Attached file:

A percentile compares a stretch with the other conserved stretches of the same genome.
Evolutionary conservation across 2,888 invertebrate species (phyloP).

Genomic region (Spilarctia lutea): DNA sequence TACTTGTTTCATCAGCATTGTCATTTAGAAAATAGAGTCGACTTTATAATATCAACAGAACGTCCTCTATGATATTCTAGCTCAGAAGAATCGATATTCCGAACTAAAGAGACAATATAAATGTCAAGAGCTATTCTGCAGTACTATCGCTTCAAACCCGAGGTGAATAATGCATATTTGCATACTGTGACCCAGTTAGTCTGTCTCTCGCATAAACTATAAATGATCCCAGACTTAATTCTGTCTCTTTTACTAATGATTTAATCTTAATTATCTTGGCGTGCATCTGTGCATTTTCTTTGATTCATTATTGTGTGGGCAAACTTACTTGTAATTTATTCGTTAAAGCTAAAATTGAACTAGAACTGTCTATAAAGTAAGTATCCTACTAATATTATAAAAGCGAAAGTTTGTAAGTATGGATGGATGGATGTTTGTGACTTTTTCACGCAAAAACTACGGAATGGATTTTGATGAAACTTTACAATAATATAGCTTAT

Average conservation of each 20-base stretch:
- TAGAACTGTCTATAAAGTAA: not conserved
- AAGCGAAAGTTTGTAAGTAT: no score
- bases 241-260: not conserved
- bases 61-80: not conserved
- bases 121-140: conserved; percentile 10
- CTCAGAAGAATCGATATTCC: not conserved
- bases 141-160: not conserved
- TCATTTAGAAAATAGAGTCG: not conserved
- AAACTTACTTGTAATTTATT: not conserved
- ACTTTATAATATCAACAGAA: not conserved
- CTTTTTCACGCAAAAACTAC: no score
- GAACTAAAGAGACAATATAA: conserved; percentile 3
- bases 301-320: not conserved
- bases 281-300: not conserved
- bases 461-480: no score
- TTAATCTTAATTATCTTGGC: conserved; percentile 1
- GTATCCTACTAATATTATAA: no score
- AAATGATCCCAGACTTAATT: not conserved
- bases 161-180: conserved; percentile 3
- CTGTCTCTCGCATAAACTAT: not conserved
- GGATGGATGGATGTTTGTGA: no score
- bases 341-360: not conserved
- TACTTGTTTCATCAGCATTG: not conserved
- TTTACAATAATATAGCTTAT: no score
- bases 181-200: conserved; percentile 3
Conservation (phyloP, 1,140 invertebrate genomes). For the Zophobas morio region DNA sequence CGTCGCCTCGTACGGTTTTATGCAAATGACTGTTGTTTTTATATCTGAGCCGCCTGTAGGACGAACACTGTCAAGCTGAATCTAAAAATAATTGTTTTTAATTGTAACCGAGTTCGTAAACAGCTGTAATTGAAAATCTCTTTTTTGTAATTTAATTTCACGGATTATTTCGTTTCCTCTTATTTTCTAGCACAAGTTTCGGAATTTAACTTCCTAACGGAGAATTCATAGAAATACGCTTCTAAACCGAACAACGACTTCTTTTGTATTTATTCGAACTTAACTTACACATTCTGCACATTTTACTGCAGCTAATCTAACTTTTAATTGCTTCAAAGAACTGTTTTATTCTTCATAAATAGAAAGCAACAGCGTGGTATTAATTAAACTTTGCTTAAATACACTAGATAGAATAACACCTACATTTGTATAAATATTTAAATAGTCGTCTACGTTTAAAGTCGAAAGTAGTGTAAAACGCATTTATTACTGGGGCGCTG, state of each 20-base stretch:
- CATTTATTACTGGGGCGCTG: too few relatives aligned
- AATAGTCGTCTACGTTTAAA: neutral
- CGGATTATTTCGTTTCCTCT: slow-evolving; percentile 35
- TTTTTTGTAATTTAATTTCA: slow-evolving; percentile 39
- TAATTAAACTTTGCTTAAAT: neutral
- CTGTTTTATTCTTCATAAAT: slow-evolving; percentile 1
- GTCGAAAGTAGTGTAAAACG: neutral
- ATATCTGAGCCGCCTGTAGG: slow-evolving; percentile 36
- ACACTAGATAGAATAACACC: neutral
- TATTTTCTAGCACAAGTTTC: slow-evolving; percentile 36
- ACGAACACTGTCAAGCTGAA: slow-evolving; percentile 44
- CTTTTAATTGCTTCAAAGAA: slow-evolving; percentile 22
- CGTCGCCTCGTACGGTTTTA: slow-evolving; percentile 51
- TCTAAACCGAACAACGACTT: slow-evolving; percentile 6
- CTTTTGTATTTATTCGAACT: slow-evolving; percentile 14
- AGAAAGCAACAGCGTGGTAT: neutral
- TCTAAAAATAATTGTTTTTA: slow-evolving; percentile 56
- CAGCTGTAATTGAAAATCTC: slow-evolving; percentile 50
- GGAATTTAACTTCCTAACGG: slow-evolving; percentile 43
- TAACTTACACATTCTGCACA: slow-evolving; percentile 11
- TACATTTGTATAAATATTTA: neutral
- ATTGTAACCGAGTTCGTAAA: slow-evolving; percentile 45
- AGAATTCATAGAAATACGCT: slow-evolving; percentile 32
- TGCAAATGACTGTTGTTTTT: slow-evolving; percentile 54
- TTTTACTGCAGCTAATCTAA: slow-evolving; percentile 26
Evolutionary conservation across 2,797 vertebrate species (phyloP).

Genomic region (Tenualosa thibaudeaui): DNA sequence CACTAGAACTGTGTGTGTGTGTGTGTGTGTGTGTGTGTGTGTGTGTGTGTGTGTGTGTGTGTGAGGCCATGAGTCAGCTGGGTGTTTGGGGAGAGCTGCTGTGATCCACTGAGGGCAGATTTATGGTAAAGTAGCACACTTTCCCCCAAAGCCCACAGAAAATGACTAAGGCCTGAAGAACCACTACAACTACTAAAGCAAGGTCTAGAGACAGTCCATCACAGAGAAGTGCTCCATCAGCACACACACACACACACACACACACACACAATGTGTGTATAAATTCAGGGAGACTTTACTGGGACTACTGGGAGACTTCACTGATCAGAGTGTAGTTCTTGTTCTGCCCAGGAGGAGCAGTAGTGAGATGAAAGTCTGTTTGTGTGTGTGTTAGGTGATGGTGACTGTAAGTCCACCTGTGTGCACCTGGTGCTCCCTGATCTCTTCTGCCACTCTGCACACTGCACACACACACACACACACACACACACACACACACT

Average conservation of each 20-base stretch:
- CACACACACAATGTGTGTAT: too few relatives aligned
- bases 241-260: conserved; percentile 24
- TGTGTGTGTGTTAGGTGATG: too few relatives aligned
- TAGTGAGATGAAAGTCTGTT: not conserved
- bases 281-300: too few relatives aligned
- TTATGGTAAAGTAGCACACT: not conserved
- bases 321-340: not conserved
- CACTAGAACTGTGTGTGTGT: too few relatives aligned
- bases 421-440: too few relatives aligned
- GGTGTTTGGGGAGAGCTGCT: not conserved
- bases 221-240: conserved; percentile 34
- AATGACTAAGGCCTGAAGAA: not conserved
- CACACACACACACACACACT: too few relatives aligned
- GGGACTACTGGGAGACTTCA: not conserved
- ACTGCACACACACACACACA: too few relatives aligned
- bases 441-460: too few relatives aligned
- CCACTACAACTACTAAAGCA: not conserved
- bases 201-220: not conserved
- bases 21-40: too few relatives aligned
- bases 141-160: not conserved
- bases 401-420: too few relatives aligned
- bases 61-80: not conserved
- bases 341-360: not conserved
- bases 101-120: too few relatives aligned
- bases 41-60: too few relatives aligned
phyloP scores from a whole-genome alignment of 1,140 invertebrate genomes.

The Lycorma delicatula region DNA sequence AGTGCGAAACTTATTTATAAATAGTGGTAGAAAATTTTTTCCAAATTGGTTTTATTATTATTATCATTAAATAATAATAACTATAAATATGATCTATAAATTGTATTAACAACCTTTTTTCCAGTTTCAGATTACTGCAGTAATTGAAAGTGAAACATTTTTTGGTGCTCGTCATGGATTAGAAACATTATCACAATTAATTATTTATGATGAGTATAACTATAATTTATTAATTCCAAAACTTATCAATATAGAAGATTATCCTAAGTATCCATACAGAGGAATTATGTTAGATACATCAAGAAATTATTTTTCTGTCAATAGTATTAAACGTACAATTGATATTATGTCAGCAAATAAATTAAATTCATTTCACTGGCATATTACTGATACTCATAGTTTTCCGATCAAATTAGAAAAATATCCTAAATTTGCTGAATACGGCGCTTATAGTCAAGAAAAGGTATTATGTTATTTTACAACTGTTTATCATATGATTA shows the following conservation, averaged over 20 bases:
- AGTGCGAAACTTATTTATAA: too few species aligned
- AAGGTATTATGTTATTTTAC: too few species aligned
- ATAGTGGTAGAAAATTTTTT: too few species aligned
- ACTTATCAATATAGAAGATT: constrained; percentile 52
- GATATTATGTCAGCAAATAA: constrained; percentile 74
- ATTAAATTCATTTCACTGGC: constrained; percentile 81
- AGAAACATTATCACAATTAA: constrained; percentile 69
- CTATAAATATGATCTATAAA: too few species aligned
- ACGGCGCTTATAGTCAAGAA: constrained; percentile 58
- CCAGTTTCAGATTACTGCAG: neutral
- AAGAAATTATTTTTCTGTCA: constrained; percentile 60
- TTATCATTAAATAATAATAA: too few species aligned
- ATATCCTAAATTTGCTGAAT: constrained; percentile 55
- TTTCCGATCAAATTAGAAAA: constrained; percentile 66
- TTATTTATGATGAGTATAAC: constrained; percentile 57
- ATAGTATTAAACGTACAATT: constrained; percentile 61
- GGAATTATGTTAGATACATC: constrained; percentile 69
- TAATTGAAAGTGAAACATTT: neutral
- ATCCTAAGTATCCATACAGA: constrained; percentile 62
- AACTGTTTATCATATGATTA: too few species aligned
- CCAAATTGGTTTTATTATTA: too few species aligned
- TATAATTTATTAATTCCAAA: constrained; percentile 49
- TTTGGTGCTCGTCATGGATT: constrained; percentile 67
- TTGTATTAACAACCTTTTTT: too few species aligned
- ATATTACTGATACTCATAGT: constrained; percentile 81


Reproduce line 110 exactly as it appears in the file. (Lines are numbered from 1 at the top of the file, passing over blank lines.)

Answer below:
- ATATTACTGATACTCATAGT: constrained; percentile 81